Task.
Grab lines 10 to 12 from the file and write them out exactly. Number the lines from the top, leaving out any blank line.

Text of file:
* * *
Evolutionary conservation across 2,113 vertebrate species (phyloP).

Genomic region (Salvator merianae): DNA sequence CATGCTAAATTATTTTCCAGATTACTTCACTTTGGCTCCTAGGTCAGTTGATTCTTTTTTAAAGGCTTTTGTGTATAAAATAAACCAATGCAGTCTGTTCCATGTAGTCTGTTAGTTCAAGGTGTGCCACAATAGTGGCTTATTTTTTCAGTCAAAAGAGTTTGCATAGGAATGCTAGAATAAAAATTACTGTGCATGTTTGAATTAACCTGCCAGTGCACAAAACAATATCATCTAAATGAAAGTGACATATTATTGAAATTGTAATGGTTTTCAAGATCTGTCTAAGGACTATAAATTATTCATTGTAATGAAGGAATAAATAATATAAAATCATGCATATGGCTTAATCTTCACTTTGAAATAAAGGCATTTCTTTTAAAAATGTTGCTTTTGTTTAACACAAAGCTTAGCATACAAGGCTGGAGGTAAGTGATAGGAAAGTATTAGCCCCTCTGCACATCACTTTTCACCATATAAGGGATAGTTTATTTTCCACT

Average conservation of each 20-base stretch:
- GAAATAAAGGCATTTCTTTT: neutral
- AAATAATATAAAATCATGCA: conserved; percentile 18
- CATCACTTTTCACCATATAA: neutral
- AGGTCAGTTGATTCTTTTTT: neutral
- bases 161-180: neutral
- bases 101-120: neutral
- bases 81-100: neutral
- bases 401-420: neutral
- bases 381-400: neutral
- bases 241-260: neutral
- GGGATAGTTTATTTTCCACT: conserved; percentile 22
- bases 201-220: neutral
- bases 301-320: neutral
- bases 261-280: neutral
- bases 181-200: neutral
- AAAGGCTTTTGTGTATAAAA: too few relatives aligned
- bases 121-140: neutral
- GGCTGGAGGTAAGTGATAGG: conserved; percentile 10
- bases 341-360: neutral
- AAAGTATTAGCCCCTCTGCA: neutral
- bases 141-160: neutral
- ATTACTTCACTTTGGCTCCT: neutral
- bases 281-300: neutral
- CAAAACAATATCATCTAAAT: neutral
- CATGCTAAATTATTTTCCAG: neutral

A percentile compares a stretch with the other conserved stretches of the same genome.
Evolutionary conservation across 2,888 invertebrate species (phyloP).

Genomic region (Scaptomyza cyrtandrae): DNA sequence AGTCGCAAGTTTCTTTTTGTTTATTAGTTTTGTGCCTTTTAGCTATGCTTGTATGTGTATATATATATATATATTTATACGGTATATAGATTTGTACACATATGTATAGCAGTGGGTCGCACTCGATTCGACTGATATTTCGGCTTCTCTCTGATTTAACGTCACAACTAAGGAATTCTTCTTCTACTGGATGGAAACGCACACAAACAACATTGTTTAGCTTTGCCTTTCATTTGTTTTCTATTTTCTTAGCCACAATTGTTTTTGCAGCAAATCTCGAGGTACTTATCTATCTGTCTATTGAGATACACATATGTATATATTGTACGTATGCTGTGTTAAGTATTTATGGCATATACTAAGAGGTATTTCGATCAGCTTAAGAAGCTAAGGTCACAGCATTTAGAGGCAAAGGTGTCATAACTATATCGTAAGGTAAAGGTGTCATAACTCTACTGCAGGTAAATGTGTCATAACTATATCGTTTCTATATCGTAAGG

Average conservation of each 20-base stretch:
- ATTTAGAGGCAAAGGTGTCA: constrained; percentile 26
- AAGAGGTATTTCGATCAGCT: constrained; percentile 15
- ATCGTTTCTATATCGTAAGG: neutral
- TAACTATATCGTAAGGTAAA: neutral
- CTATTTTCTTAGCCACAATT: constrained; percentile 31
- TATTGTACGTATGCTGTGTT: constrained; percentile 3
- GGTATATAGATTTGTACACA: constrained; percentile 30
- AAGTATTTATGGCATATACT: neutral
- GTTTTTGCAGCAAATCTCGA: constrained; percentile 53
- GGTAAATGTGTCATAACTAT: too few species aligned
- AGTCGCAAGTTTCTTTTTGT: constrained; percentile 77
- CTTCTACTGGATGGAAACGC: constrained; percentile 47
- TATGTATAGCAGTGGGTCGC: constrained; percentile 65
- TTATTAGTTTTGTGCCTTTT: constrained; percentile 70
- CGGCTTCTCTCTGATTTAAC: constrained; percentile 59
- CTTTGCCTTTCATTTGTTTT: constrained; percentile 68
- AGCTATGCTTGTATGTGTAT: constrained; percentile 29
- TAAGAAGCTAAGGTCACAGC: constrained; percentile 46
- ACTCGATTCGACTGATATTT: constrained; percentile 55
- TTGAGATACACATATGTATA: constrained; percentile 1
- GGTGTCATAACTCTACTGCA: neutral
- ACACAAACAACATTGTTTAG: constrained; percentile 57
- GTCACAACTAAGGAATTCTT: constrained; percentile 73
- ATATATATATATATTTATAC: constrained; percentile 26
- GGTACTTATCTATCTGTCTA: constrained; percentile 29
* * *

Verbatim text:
- bases 81-100: neutral
- bases 401-420: neutral
- bases 381-400: neutral